Open Letter From I Am Beacon Re Mental Health Information In Dutchess County

The week before the Rock Out 4 Mental Health concert, Brooke Simmons from I Am Beacon circulated this Open Letter to all of her contacts, in the hopes that it would reach far and wide. We are publishing it here as well to help make that happen:

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Dear Neighbors, Allies, Friends, and Family,

As we celebrate our veterans this Memorial Day weekend and close out Mental Health Awareness month this May, please take a moment to reflect on your service to the community.

In recent years, we seen far too many families fractured by issues related to mental health.

With 1 in 5 adults in the U.S. experiencing a mental illness and 50% of all cases beginning by age 14 it is critical that begin to recognize mental health impacts us all.

When it comes to the Hudson Valley, it is our belief that our area is services rich yet information poor.

Despite the valiant efforts of many organizations addressing mental health there is a lack of awareness and knowledge which result in many in our community being left to suffer in silence.

With our upcoming event, Rock Out 4 Mental Health, it is our vision to bridge the gap between the community and available services in order to highlight the importance of knowing where to go for help and to empower individuals to take action in order to help themselves or others.

In addition to learning about services, there will also be free, walk-up NARCAN training providing by Dutchess County giving all participants the ability to be certified in administering this life saving treatment.

I Am Beacon believes in the power of a collaborative effort to address issues impacting our community.

It is my ask of you, to come out on June 1st 12PM– 4PM at Pete & Toshi Seeger Riverfront Park - Beacon, NY.

Join us in ending the silence and taking the first step toward a better tomorrow for all Hudson Valley residents.

With gratitude and many thanks,
Brooke M. Simmons, I Am Beacon
***Please note Rain Date: Sunday, June 2

When A Stranger Walks Through Your Door - Who Needs Mental Health Help - And The Concert Is Saturday


Last Friday, while in the midst of our weekly deadline for getting out the Happening This Weekend newsletter, a woman walked into A Little Beacon Blog's office, looking for help. She thought it was the substance abuse center, Lexington Center for Recovery (though she couldn’t remember the name and had contact information for a totally different organization), that had been located down Main Street, that is now becoming an apartment building. She saw the Rock Out 4 Mental Health flyer on our door, and the logos of mental health agencies who are helping make it happen, and thought she was in the right place.

She hadn't slept for days. Her accent was unfamiliar. The urgent problem she was trying to get help for - keeping her husband alive (he was currently in the hospital after almost dying of alcoholism, and she feared him coming home because she didn't know what to do with him to keep him safe) - made it so that she talked very fast, with hopelessness. Her sentences zig-zagged with what she needed, making it hard to find a thread to follow to work on a solution. She'd given up hope of finding help from Beacon and any other resource, and didn't know where to go.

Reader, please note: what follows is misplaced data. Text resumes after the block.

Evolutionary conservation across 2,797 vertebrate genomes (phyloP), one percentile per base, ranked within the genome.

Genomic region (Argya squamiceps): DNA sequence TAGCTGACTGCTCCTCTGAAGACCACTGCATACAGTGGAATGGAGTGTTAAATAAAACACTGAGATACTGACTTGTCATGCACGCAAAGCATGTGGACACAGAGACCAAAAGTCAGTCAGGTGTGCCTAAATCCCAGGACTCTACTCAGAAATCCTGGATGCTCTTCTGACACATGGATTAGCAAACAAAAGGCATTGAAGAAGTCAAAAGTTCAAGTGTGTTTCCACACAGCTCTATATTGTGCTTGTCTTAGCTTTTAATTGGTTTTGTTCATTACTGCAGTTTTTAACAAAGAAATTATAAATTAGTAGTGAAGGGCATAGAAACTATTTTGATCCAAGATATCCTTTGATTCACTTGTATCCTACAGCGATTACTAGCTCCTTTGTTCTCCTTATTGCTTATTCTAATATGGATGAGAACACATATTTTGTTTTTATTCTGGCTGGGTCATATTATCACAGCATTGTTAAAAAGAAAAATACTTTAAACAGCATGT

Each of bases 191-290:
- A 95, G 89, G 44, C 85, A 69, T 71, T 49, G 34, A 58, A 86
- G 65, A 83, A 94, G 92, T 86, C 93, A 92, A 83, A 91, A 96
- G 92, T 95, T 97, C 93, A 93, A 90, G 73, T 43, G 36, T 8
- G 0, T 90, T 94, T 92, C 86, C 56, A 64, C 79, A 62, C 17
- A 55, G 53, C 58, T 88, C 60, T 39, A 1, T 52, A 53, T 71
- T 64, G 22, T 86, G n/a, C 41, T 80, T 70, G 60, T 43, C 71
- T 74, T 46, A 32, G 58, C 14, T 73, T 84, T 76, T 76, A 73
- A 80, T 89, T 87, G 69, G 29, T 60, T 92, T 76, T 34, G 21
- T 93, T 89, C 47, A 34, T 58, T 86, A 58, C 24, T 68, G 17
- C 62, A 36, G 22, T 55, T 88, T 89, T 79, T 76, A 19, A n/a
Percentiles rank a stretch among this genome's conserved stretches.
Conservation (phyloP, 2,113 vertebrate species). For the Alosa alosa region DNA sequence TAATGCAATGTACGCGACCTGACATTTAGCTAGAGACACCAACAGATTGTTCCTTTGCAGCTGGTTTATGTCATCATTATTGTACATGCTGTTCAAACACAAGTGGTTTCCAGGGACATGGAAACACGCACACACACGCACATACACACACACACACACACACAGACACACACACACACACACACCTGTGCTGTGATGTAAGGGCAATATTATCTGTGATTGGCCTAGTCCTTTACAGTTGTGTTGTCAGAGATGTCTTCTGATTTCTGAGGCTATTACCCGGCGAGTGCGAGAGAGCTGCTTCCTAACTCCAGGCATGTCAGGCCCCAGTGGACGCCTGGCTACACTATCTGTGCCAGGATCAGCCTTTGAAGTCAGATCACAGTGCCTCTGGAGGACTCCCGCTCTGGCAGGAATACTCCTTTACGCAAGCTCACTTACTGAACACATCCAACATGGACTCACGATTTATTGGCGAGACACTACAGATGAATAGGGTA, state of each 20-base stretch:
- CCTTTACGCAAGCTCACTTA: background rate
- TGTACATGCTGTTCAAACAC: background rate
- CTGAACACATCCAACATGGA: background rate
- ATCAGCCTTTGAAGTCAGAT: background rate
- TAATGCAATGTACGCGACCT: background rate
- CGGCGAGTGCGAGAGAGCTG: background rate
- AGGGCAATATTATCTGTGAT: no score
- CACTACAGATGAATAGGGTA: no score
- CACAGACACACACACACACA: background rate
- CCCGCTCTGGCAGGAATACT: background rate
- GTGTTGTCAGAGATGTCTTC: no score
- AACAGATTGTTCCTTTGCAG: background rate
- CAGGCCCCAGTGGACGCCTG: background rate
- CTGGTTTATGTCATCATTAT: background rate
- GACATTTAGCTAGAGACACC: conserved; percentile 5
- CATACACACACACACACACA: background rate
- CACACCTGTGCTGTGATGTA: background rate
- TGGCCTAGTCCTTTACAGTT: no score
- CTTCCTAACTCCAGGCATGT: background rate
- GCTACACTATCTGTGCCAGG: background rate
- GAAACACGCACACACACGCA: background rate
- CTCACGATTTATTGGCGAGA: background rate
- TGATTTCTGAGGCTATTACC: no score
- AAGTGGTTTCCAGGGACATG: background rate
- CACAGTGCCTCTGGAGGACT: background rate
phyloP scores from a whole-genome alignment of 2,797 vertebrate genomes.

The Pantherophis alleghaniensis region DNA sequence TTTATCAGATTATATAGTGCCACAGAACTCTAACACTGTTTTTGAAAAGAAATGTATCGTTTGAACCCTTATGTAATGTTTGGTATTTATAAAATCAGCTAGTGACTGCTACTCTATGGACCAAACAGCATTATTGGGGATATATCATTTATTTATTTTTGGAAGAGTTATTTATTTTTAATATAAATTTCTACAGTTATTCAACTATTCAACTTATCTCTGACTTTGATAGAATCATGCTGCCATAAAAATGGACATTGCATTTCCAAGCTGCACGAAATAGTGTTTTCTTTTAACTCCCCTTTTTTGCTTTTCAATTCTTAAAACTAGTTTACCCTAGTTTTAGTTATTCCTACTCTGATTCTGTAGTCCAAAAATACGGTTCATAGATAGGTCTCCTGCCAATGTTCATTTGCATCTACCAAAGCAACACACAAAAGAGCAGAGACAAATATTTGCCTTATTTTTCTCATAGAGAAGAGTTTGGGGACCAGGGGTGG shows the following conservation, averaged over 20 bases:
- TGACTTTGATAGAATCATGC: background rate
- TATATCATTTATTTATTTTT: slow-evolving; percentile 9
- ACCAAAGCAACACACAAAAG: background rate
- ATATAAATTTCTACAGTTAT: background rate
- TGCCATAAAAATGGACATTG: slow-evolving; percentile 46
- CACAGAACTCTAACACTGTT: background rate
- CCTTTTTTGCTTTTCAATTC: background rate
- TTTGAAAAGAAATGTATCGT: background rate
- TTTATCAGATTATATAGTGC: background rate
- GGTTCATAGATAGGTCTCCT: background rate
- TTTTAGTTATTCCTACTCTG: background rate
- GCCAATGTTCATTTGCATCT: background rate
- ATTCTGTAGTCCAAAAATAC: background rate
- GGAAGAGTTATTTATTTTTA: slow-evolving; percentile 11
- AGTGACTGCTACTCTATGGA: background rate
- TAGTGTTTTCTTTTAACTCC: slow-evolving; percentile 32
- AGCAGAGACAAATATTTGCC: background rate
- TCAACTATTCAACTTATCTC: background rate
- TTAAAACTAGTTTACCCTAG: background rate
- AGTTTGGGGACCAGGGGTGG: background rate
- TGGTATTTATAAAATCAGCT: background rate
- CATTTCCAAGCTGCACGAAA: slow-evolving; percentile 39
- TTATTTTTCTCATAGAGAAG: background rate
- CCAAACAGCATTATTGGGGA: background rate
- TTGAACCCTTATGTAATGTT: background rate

Sometimes a situation happens, and you ask yourself: "Am I to be learning something from this? What is the message?" It became an opportunity for us to navigate the world of mental health resources, with a real person, really suffering. A Little Beacon Blog agreed to help with the Rock Out 4 Mental Health concert because it was an opportunity to meet the players, to talk to the people on the other side of the phone or email or website. To make them more real, and understand what they offer. That concert happens this Saturday (unless it rains, then it’ll be on Sunday) at Pete and Toshi Seeger Riverfront Park from 12 to 4 pm. It's free, and there will be mozzarella sticks (and other food like sausage), live music, and specialists in the areas of mental health.

Meanwhile, back in the office on a Friday afternoon of Memorial Weekend, we called the Dutchess County Help Line. They answered, but our questions quickly multiplied. When you're at the beginning of a research journey navigating hospitals, counseling, rehab centers, it's a lot. We called a personal friend who works deep in the world of mental health, and she quickly referred us to Family Services in Beacon on Henry Street, and to the MHA in the DMV Building on Main Street, and to Grace Smith House if the woman felt too afraid to be home, plus they may be able to give her guidance if she were to go there. Another friend recommended NAMI if she needed an advocate or counselor to help her navigate the medical areas where she was encountering hurdles, while trying to figure out what to do with her addicted husband who had just had a blood transfusion and was a hot potato in the hospital - she didn't want him released, yet they were done with their medical procedures.

In the end - for that hour - we encouraged her to walk to Family Services which is nearby, and see what they tell her next. In-person research is so important. We then highly encouraged her to go home and get some rest, because sleep deprivation causes its own problems. She first headed across the street to the grocery store to get cat food, and then to Family Services. Hopefully she felt a little more hope in her quest.

Come to the concert this weekend. You'll get to hear The Costellos, Noetic, Dilson Hernandez, Tony E., Charge the Mound, Russ St. George, Jerry Kitzrow, DJ Big Will, with sound by Tony ‘Pops’ DeMarco. You never know when you or someone you know or don't know needs these services. It's comforting to put faces to organizations.